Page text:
If links between violent toys and games truly lead to violent behavior, where toy guns, for example, are mistaken for real guns, the Springfield Incident begs yet another question:  just how safe are real hamsters in a world where children playfully bite the heads from their  Zhu Zhu dopplegangers?  

Abbracadabbling paid a visit to the Zhu Zhu Pets homepage HERE, where we found this description of the sell-out toys:  The best alternatives to real live hamsters, Zhu Zhu Pets™ hamsters don’t poop, die, or stink, but they are still a riot of motion and sound. Darting around in their hamster tubes, busily scurrying from room to room, you never know where they’ll go next! 

Obviously, kids mouths is where they'll go next.  Dabblers, if you've ever owned a real hamster, yo know that living hamsters are every bit the 'riot of motion and sound' that Zhu Zhu's claim to be.  This being so,  where does the demand for Zhu Zhu's come from? Unlike our need for lawn flamingos in a country where few exist, living hamsters were in no short supply the last time we looked.  Why do we need a 'best alternative' if no shortage exists?

No shortage today, at least, but the extinction of the hamster might not be far away. Springfield's weekend headline may just be the first - or the reported first - of a growing trend of violence that could have real consequences in an all-to-real world.  Especially when the line has blurred between what's 'real' and what's 'not real' to this extent:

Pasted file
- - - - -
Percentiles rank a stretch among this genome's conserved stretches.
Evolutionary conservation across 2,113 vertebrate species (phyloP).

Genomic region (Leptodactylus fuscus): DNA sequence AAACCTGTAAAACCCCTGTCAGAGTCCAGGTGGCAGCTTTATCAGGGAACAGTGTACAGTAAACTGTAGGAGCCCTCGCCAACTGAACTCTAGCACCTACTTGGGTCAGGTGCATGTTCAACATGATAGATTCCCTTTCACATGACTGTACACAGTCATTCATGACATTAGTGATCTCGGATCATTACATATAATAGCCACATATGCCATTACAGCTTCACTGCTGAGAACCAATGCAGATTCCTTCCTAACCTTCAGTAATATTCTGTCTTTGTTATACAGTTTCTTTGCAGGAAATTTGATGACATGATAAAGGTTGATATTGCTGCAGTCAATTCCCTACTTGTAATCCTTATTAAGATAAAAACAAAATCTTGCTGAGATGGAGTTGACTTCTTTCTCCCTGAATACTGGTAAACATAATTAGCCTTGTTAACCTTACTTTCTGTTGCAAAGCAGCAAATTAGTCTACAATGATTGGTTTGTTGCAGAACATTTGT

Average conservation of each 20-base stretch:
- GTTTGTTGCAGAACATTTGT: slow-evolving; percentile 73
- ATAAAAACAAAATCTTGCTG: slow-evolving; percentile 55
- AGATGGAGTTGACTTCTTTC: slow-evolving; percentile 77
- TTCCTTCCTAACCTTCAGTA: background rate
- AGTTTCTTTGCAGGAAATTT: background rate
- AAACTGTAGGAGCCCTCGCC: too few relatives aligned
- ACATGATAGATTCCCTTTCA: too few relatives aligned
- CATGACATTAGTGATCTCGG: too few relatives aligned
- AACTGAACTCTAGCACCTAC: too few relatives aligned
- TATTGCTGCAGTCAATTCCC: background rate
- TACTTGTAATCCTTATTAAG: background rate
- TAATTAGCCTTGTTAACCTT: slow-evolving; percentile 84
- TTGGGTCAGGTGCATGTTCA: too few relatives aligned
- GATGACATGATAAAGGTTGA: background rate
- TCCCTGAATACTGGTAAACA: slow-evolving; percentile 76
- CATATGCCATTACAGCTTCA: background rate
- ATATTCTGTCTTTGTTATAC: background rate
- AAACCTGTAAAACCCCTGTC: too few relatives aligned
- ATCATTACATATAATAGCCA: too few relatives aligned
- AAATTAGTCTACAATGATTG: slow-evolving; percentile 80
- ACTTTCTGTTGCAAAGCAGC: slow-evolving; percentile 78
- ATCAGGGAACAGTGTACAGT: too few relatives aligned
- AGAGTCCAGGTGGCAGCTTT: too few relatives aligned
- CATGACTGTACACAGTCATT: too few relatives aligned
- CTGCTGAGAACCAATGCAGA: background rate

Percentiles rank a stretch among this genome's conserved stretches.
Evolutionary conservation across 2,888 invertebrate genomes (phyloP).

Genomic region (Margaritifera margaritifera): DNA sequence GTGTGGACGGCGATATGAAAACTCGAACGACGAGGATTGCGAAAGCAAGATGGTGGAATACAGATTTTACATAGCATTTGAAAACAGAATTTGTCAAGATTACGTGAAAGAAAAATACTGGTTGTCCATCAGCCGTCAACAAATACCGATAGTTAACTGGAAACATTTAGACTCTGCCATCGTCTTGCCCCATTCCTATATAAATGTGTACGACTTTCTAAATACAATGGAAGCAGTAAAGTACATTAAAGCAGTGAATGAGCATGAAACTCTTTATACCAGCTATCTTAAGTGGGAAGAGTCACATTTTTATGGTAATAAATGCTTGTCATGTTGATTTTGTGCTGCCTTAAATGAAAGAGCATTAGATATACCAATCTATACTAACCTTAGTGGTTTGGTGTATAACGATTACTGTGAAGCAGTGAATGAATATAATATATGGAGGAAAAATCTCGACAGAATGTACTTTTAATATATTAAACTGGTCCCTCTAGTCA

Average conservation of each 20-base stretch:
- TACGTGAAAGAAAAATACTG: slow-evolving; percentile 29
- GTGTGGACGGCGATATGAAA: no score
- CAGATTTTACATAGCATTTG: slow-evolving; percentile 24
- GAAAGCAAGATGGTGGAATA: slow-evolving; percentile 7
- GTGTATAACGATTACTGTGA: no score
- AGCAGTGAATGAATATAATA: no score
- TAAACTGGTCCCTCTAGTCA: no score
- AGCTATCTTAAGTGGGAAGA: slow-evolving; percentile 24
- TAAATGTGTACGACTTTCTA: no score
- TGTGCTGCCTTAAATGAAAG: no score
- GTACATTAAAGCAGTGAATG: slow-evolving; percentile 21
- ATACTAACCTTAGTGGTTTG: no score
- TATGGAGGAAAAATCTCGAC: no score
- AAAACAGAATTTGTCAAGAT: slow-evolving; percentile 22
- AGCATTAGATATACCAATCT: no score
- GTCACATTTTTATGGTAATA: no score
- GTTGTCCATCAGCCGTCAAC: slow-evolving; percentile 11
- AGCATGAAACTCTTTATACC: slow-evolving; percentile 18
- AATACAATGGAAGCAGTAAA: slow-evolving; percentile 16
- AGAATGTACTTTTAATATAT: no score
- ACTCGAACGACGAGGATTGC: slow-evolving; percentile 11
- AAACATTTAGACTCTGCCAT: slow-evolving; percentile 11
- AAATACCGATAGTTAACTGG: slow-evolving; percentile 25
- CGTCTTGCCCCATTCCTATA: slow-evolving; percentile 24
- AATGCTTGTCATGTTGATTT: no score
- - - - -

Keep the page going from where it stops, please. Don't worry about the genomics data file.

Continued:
As a safety precaution, we've taken the liberty of indicating that of the two photographs above, the image on the left is of a 'real' hamster, while the image to its right is of Zhu Zhu hamsters that are 'not real'.  Clear  distinctions are possible upon close inspection, but a cursory glance would likely leave any adult  unaware of the pictures' differences. With Zhu Zhu Pets primarily being marketed to children ten and under, the inherent dangers of easy mistakes become obvious - as do the dire consequences these mistakes hold for the hamster community.

In light of recent events, Springfield has had to grow up. Awareness of the dangers realistic toys and other forms of entertainment pose for children, especially when unsupervised, is acute.  While a child may not seem inclined to mouth a living rodent and family pet, the decapitation of two Zhu Zhu pets this weekend has cast a doubt on that assumption.  Had one of the kids placed the barrel of a toy AK-47 into his mouth instead, would the matter have remained in the purview of the local news? 

That, and other tough questions, must be asked. If toys, action figures, and cuddly Zhu Zhu's are indeed indistinguishable from their real-world counterparts by some children, our communities may not be as safe as we'd like to think.  Is the CPSC addressing this concern?   The level of threat will only increase  if our preference for the Virtual becomes greater than our desire for the Actual.  If we do nothing, not only will hamsters become extinct, but Humanity may be right behind them.

Zhu Zhu Linkage:

  • A short biography of Mister Squiggles [link]
  • Mister Squiggles exonerated [link]
  • Zhu Zhu hamsters blog [link]
  • Zhu Zhu Pets 2010 PDF catalog [link]